Monday, June 13, 2011

Thinking about innovation more broadly

It seems clear that innovation is the key to increasing total factor productivity. New industries and new products are important sources of economic growth. Technological innovations lead to increased productivity of labor and of capital.

I wonder whether our current system is providing all the innovation that the economy needs. For example, does civil society spend enough on research and development, and is it sufficiently focused on innovation? Are the incentives for civil society innovation sufficient to achieve the socially optimal rates of innovation?

Similarly, think about the public sector. Military expenditures on innovation are high, and indeed military support for dual use technological innovation (e.g. innovations that can be used for civilian products as well as military products) has been important in the economic growth of the United States. On the other hand, has innovation been adequate in education and public infrastructure? What is the level of public investment in research and technological innovation for the public sector, and what are the incentives for public sector innovation and diffusion of innovations?

Thinking about the private sector, I wonder if our system for the financing of innovation does not emphasize the search for innovations that increase the productivity of (and thus the return to) capital without attending equally to innovations that increase the productivity of labor. Do company executives work equally hard to increase productivity (and thus potential returns) to labor as to capital? Do the systems of angel capital and venture capital have corresponding and complementary systems promoting technological innovations increasing labor productivity or new products providing primarily jobs for workers? I doubt is.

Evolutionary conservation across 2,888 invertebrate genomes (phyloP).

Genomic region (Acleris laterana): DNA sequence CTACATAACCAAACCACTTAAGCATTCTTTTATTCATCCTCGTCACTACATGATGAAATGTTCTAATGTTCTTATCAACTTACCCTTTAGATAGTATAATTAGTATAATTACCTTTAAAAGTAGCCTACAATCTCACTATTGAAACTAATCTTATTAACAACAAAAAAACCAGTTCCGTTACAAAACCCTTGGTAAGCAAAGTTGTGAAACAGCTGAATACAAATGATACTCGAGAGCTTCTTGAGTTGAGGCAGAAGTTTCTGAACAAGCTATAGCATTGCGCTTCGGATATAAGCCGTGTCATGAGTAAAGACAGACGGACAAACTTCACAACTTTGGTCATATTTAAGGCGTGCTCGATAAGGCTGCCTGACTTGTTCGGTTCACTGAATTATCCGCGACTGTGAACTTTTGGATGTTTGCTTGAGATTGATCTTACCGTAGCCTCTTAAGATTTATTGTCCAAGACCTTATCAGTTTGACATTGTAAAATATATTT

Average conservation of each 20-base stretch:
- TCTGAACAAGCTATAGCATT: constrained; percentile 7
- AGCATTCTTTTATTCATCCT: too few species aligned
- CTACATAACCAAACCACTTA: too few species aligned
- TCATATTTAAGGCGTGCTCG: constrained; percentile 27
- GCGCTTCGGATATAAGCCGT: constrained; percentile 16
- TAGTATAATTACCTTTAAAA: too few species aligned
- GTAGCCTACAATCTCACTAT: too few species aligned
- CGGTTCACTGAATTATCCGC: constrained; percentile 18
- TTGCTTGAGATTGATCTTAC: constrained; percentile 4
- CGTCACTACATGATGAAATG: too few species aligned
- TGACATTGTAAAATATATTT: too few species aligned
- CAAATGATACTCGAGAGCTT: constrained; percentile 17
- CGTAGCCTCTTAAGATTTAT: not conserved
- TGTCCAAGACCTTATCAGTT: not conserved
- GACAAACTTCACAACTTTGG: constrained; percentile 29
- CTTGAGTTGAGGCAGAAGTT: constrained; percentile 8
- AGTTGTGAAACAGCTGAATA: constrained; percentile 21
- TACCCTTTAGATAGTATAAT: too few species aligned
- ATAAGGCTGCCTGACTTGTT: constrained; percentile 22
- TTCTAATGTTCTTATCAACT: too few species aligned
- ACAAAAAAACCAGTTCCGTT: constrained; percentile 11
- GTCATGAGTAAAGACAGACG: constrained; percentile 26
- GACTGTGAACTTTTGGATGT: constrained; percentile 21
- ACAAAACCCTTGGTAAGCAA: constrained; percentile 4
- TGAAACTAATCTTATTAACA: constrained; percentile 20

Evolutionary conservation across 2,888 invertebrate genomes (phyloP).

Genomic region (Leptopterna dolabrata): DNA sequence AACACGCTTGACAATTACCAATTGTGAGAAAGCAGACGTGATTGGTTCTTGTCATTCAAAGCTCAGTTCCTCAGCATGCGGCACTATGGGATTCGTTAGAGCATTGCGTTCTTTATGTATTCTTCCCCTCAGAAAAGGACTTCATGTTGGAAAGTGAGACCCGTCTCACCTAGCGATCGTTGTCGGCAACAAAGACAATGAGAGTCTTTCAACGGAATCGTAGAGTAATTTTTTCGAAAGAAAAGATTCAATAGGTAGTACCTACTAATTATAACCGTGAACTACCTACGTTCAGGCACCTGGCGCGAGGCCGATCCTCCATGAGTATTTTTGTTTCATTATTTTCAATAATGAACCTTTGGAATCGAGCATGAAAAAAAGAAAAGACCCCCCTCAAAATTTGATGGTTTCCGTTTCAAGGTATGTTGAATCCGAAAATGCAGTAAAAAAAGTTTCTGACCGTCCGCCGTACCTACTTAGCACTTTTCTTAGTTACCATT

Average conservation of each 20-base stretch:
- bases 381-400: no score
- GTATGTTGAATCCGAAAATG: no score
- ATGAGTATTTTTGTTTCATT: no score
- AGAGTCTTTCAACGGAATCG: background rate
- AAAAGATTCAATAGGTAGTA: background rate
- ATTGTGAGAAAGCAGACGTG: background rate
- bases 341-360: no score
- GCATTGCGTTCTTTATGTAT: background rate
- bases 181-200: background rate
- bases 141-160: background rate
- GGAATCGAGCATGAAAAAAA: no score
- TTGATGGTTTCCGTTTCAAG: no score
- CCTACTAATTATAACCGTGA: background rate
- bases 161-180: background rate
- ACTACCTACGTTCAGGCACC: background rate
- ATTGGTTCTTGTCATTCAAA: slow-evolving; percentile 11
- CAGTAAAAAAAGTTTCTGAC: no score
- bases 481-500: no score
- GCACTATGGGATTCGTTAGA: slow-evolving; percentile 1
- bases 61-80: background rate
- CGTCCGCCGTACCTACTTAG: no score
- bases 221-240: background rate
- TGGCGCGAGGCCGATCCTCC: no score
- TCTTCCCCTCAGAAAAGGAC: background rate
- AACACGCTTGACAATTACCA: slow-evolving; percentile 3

Do we spend enough money in government funded R&D to develop new "natural" resources, or to develop better technologies for the exploitation of those natural resources? It was once widely recognized that economic productivity was dependent on capital and labor applied to the exploitation of resources, and indeed the first government science agencies in the United States were devoted to locating mineral resources and developing technology for the improved exploitation of land and water resources.

Note also that our industrial production is also largely responsible for the productivity of our energy, transportation and communications infrastructures. Does our innovation system focus adequately on developing and providing incentives for innovations that improve the total factor productivity of industry, civil society and government as served by infrastructure? I doubt it.

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